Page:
October 24, 2002
Jazz great Wayne Shorter brings quartet to Purdue
WEST LAFAYETTE, Ind. Renowned jazz composer and saxophonist Wayne Shorter will perform with the Wayne Shorter Quartet at 8 p.m. Friday, Nov. 8, in Loeb Playhouse.
Admission is $24 for general public, $17 for Purdue students and children K-12. Tickets can be purchased at Purdue box offices or charged by phone at (765) 494-3933 or (800) 914-SHOW. Tickets also are available at all Ticketmaster outlets. The Wayne Shorter Quartet is presented by Purdue Convocations.
Shorter's tenure with Art Blakey's Jazz Messengers in the early 1960s established him as a new star and a formidable composer. He was second only to Duke Ellington as best composer in a 1962 Downbeat poll.
In 1964 he was invited to tour with Miles Davis and stayed with the famous trumpeter for six years, recording more than a dozen albums with him between 1965 and 1968. The quintet was composed of Davis on trumpet, Shorter on tenor saxophone, Herbie Hancock on piano, Ron Carter on bass and Tony Williams on drums.
During his time with Davis, Shorter composed well over half the tunes they recorded, including such standards as "Footprints," "The Sorcerer," "Water Babies," "Nefertiti," "InfantEyes" and "Pinocchio."
After leaving Davis and co-founding Weather Report with keyboardist Joe Zawinul, Shorter demonstrated his versatility and musical curiosity by recording an award-winning album called "Native Dancer" with an array of Brazilian and American musicians. He also appeared on pop recordings by Joni Mitchell and Steely Dan. Weather Report, founded in 1970, became the most popular and commercially successful fusion group of the '70s and early '80s.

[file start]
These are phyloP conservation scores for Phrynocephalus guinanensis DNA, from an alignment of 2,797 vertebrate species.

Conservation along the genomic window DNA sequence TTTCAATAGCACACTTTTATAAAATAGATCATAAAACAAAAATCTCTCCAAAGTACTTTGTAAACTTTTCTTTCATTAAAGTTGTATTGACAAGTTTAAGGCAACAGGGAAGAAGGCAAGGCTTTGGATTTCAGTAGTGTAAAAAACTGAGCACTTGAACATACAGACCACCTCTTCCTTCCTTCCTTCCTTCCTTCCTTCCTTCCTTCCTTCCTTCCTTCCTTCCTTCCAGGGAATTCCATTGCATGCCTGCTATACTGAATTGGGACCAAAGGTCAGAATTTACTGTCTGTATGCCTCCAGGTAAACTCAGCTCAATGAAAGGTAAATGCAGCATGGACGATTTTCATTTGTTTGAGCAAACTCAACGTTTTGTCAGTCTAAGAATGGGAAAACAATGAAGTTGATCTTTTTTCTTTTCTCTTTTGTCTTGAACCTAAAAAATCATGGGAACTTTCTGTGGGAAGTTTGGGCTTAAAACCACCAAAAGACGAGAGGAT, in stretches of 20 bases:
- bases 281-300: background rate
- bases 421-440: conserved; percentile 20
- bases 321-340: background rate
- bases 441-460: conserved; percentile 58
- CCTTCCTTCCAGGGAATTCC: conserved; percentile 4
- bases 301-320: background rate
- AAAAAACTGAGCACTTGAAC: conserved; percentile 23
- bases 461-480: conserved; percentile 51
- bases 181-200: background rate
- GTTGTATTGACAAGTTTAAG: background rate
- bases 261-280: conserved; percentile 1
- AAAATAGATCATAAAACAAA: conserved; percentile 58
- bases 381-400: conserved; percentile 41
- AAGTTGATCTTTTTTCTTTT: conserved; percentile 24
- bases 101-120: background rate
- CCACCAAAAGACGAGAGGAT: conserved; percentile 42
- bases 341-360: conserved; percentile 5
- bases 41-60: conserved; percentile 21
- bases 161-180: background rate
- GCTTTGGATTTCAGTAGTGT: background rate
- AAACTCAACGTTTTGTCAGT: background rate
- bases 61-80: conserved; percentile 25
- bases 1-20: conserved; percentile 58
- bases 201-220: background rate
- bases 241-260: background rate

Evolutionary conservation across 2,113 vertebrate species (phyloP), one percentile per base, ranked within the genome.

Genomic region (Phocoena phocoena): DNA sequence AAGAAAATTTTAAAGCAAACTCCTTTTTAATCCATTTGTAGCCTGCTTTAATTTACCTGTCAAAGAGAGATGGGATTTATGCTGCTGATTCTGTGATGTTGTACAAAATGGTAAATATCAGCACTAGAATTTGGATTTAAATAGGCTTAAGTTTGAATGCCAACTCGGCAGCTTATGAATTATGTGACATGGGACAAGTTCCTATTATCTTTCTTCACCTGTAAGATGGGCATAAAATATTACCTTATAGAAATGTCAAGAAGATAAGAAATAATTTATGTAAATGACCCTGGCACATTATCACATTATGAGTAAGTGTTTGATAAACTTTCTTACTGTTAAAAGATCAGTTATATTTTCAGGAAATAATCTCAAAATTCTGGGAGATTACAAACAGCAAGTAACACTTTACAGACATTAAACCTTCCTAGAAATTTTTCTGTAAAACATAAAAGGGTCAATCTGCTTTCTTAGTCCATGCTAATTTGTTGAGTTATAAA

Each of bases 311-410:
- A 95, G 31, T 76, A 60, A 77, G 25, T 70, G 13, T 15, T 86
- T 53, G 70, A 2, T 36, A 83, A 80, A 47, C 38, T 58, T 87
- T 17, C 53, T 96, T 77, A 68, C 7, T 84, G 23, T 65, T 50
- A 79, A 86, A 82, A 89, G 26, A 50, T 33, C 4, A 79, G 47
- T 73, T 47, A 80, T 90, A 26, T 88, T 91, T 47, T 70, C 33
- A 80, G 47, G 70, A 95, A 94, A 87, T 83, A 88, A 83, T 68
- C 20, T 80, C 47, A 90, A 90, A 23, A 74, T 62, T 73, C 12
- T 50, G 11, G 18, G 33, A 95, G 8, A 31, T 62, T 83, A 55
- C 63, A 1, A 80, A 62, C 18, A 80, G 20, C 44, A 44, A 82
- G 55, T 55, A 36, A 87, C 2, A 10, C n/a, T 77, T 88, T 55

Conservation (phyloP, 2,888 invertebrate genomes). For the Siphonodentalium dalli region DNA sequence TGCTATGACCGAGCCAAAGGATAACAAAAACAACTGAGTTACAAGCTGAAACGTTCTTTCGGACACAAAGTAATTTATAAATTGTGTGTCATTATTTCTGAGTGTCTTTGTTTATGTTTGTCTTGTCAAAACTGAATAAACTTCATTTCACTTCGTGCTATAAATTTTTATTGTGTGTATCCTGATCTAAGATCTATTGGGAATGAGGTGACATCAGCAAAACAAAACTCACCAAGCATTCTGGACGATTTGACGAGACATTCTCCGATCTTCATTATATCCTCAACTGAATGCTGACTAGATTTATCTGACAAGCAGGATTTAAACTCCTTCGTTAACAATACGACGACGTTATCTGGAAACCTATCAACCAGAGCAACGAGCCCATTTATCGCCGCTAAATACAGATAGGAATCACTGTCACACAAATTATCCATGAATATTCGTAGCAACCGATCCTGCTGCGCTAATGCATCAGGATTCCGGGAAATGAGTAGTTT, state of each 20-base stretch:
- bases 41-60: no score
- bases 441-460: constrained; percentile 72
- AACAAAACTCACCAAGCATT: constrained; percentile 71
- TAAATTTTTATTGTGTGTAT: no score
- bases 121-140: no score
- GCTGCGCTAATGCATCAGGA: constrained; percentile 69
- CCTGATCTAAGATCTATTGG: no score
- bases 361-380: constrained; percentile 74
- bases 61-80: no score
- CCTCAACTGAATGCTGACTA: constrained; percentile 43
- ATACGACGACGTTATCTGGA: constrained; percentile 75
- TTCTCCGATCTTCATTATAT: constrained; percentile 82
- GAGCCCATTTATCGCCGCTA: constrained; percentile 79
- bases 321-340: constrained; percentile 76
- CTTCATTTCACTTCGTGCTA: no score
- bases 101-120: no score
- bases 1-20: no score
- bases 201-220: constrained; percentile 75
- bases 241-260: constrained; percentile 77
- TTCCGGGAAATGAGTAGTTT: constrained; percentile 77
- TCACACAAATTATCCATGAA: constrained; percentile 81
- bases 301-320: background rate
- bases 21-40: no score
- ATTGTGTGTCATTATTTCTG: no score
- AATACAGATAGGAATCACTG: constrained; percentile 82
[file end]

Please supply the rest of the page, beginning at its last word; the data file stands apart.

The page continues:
Shorter announced more than a year ago that he was forming an acoustic quartet to tour extensively for a couple of years. The quartet was rounded out by Brian Blade, Danilo Perez and John Patitucci.
Bass player Patitucci has been in demand as a jazz sideman for the past 20 years. He most recently toured and recorded with Herbie Hancock in celebration of the contributions made by Davis and John Coltrane.
Drummer Brian Blade also was part of that group. Shorter says he finds Blade's work "fresh, exciting and infused with the New Orleans music and experience he grew up with."
Panamanian pianist Perez, Shorter says, "brings immense energy, rhythmic complexity and innovation, youthful enthusiasm and a unique Panamanian perspective."
Patitucci, who has worked on and off with Shorter for more than a decade, says: "He always thinks compositionally. We play the tune in straight rhythm that is African-oriented, sometimes in swinging time, and also very slowly, with almost a Brazilian feel. With all those options to choose from, Wayne keeps his rhythms swirling and pliable, and anything but predictable."
Shorter says, "I like music to celebrate all the stuff we go through in life. Not just being in love or losing at love, or that winning kind of music like 'Rocky'. I like music with struggle in it."
CONTACT: Larry Sommers, Purdue Convocations, (765) 494-5045, firstname.lastname@example.org.
NOTE TO JOURNALISTS: A publication-quality photograph of Wayne Shorter is available at ftp://ftp.purdue.edu/pub/uns/shorter.jpeg.
Purdue News Service: (765) 494-2096; email@example.com